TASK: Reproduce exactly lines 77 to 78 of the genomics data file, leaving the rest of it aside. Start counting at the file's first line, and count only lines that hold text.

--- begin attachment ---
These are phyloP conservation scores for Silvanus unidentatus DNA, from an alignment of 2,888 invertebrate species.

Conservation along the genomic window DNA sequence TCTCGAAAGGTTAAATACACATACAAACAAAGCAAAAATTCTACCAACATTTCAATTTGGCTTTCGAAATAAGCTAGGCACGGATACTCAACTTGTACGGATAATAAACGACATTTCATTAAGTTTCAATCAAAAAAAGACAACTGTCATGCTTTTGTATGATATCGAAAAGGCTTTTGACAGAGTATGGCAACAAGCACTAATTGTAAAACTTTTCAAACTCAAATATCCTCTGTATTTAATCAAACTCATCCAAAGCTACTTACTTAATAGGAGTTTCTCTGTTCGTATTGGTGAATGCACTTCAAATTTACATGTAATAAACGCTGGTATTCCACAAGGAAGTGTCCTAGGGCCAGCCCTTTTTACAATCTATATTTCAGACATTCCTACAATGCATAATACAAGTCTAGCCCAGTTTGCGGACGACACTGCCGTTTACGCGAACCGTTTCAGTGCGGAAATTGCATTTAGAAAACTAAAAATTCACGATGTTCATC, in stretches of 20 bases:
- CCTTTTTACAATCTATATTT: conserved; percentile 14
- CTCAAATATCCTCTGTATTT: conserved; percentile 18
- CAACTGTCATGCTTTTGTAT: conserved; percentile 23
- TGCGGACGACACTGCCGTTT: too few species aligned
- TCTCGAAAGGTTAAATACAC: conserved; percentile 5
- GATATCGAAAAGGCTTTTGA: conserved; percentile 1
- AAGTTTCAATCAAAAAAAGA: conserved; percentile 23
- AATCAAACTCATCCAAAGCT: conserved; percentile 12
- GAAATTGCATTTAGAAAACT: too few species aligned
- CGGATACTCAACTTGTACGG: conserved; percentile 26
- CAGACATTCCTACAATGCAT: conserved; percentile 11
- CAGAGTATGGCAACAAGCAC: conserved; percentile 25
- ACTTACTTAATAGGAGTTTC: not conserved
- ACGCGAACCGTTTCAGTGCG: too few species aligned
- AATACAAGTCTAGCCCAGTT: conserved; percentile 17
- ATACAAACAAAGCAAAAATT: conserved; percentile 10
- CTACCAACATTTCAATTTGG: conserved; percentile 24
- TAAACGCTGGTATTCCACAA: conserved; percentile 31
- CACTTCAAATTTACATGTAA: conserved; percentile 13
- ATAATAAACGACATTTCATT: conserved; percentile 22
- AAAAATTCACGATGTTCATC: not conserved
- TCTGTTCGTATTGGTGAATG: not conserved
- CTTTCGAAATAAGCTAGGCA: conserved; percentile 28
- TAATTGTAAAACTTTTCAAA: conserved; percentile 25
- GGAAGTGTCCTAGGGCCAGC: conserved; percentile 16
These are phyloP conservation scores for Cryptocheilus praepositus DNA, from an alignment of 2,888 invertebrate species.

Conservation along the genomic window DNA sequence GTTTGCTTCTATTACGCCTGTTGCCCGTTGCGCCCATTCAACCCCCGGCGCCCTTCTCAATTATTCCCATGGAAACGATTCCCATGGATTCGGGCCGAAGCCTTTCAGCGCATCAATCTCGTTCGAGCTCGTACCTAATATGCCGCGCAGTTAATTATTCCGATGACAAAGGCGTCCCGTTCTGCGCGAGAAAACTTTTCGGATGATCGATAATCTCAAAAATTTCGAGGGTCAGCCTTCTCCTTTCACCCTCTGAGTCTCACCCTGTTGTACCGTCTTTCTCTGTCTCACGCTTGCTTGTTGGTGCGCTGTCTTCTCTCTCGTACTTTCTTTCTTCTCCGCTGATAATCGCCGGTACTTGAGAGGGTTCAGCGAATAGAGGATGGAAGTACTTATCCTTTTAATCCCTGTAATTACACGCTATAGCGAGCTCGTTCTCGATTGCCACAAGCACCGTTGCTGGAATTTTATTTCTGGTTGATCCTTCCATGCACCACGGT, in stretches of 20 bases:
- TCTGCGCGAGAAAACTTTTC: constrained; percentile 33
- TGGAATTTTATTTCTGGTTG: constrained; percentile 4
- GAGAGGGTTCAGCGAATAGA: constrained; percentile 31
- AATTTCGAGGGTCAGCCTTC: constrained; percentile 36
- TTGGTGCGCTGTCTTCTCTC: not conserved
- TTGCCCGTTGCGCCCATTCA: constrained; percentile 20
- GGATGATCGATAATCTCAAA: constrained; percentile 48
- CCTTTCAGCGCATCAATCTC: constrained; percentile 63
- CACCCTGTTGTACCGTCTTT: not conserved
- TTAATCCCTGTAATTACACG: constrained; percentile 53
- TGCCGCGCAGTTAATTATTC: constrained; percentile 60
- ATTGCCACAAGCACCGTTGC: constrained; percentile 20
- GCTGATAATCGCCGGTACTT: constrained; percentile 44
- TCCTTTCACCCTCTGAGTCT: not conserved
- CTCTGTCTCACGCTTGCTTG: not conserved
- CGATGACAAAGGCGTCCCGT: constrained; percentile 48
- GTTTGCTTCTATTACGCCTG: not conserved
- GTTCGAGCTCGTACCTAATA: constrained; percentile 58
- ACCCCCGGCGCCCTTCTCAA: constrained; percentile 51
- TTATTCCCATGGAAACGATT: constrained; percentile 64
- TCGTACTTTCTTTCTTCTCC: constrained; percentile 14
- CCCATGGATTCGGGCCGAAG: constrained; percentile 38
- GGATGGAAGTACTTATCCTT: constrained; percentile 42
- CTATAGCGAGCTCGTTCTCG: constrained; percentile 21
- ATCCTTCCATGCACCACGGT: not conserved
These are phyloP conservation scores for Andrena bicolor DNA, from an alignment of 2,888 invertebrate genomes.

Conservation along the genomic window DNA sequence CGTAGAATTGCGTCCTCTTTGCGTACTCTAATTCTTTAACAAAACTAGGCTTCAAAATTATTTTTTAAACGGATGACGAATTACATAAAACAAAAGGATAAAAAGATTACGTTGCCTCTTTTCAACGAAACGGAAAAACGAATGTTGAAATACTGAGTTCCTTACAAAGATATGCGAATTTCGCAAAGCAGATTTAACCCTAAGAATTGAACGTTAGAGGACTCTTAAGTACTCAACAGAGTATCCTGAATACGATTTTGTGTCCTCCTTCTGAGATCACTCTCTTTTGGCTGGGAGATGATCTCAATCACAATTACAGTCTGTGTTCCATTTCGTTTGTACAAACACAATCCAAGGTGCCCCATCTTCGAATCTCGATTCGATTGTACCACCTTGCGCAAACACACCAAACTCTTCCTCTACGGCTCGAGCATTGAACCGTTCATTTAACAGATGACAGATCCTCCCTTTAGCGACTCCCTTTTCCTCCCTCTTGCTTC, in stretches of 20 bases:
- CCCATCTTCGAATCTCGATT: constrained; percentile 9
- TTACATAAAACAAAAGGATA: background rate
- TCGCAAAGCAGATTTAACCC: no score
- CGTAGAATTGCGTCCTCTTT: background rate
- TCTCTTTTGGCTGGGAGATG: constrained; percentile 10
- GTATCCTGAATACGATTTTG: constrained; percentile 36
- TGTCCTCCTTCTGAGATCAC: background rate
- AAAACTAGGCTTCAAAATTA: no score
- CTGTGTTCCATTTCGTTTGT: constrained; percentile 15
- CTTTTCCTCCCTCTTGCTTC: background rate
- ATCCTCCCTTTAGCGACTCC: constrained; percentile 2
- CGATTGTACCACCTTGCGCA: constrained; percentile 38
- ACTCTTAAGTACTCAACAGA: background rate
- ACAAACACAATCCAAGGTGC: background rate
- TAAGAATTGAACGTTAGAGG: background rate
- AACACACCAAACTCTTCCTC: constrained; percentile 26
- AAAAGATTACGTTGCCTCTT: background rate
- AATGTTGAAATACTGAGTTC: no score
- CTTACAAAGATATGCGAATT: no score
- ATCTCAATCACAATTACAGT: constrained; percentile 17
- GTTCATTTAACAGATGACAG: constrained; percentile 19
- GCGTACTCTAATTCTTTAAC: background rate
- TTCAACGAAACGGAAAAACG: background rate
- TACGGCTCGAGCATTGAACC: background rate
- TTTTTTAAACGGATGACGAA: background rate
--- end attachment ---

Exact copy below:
- GTTCATTTAACAGATGACAG: constrained; percentile 19
- GCGTACTCTAATTCTTTAAC: background rate